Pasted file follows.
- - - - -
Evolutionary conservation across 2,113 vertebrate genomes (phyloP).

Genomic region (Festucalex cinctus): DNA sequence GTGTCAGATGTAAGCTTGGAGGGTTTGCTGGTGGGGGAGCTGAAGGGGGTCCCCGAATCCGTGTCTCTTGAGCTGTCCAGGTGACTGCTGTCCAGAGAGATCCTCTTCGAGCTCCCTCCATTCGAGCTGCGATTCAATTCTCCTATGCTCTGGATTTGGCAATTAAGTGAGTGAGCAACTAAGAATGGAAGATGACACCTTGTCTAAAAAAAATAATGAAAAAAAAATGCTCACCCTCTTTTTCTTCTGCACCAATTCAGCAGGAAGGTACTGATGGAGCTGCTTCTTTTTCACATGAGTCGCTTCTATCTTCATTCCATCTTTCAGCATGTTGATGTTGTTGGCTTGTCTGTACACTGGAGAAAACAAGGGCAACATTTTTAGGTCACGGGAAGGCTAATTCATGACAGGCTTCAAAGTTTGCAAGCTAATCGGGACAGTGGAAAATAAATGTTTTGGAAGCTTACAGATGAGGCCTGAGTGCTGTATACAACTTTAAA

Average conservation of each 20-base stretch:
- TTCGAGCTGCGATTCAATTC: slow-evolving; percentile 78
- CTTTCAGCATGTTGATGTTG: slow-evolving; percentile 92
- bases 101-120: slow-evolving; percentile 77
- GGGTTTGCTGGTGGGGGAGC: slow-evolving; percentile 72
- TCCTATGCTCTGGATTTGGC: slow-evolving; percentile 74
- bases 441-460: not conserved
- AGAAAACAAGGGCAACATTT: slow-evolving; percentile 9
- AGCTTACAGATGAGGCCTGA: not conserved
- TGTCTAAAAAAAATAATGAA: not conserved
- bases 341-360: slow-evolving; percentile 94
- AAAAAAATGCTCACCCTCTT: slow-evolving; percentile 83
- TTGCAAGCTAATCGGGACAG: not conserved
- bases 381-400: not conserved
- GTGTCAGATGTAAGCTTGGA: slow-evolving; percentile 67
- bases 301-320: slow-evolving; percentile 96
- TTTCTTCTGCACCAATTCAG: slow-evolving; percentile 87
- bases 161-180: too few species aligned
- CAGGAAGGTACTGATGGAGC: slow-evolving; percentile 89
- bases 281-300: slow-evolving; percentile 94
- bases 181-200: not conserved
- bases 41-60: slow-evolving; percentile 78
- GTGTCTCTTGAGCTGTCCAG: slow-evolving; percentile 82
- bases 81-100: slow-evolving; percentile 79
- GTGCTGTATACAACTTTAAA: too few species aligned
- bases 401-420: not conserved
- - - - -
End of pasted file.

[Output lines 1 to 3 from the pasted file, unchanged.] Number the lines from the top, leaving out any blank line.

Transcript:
Evolutionary conservation across 2,113 vertebrate genomes (phyloP).

Genomic region (Festucalex cinctus): DNA sequence GTGTCAGATGTAAGCTTGGAGGGTTTGCTGGTGGGGGAGCTGAAGGGGGTCCCCGAATCCGTGTCTCTTGAGCTGTCCAGGTGACTGCTGTCCAGAGAGATCCTCTTCGAGCTCCCTCCATTCGAGCTGCGATTCAATTCTCCTATGCTCTGGATTTGGCAATTAAGTGAGTGAGCAACTAAGAATGGAAGATGACACCTTGTCTAAAAAAAATAATGAAAAAAAAATGCTCACCCTCTTTTTCTTCTGCACCAATTCAGCAGGAAGGTACTGATGGAGCTGCTTCTTTTTCACATGAGTCGCTTCTATCTTCATTCCATCTTTCAGCATGTTGATGTTGTTGGCTTGTCTGTACACTGGAGAAAACAAGGGCAACATTTTTAGGTCACGGGAAGGCTAATTCATGACAGGCTTCAAAGTTTGCAAGCTAATCGGGACAGTGGAAAATAAATGTTTTGGAAGCTTACAGATGAGGCCTGAGTGCTGTATACAACTTTAAA

Average conservation of each 20-base stretch: